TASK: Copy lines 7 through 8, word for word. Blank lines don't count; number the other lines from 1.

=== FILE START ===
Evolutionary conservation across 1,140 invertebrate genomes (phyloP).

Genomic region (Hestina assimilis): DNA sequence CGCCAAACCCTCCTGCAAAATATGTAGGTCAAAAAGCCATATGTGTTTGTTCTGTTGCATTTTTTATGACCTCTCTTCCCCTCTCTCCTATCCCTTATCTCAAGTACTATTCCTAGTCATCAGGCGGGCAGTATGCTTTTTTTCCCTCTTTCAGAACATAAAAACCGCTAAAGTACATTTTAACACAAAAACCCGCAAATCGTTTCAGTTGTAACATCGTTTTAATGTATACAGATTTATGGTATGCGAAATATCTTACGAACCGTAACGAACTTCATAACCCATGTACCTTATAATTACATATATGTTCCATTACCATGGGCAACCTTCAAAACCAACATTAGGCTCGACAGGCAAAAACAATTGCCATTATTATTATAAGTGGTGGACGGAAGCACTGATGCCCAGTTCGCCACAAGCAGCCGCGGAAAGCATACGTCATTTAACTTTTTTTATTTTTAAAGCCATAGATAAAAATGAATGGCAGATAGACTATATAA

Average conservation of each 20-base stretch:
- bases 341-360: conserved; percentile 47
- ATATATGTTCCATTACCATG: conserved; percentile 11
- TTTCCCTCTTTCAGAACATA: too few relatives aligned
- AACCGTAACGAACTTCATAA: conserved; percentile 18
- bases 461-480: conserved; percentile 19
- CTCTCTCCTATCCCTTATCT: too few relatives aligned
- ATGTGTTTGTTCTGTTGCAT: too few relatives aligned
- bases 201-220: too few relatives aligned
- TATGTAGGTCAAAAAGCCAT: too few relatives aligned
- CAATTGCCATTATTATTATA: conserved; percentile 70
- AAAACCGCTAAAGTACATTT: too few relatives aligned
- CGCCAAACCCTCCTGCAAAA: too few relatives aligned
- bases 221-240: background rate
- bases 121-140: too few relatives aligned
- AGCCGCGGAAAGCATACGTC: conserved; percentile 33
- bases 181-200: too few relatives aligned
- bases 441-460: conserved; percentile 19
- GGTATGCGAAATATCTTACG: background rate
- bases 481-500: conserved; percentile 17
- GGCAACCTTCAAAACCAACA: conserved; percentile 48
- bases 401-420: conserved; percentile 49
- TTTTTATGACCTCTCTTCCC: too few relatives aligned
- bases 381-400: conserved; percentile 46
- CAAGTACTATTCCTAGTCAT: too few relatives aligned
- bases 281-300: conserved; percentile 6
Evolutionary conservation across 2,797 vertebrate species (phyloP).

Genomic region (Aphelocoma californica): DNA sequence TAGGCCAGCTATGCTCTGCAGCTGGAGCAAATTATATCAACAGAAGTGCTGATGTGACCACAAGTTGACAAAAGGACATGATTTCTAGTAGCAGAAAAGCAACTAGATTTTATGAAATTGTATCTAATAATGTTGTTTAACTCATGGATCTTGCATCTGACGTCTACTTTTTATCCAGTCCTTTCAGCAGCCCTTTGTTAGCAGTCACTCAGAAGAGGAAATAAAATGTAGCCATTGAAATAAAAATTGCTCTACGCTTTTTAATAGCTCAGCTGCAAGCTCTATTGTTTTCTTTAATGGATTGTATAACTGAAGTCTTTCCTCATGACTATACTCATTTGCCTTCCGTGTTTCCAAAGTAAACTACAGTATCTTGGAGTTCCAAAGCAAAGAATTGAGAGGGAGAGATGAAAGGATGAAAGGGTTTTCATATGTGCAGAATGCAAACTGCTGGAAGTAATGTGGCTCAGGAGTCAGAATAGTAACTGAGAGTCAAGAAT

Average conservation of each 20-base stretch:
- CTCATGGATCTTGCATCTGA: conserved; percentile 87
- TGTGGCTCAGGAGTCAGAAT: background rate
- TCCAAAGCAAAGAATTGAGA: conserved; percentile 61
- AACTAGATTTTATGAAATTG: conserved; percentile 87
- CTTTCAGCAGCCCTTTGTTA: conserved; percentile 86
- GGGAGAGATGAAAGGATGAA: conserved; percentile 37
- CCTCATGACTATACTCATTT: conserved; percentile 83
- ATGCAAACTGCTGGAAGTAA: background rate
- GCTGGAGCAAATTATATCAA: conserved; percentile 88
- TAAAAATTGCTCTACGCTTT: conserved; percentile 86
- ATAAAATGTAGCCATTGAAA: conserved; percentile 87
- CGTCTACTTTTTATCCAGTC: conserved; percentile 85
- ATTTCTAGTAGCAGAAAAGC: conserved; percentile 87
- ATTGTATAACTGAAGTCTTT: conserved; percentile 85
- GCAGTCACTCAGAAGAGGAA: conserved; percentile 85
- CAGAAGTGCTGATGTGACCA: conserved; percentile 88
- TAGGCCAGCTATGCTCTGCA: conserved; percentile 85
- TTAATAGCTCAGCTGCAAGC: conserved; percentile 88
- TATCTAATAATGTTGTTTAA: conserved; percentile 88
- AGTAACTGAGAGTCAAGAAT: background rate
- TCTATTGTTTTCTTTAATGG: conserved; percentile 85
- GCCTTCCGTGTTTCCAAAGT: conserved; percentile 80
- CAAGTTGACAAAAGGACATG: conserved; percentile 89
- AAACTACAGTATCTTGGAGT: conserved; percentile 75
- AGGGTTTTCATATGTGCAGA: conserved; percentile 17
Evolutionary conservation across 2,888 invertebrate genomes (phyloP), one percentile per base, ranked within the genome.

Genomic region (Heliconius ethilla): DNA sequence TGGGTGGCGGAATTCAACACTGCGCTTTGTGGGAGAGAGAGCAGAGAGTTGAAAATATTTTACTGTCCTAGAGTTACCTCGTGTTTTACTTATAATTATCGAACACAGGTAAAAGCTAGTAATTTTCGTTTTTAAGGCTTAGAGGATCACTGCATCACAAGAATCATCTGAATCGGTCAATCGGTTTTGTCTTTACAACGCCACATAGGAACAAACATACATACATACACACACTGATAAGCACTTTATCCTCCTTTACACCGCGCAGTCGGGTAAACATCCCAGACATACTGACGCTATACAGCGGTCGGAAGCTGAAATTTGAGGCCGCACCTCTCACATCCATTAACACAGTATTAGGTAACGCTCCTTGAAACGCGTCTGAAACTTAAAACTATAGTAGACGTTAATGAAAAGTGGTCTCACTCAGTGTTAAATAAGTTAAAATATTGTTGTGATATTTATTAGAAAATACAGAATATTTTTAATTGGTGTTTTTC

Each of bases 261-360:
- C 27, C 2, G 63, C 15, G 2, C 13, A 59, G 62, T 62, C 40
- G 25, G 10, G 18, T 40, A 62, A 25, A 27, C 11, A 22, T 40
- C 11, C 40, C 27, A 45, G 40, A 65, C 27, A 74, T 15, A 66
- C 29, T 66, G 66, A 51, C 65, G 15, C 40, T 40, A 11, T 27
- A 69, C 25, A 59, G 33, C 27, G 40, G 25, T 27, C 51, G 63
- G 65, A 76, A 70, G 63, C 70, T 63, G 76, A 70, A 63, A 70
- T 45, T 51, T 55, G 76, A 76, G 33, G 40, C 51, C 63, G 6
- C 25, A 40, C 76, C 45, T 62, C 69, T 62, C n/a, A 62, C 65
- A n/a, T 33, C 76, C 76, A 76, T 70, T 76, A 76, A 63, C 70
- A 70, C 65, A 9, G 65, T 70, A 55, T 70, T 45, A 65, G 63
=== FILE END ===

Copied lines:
- AACCGTAACGAACTTCATAA: conserved; percentile 18
- bases 461-480: conserved; percentile 19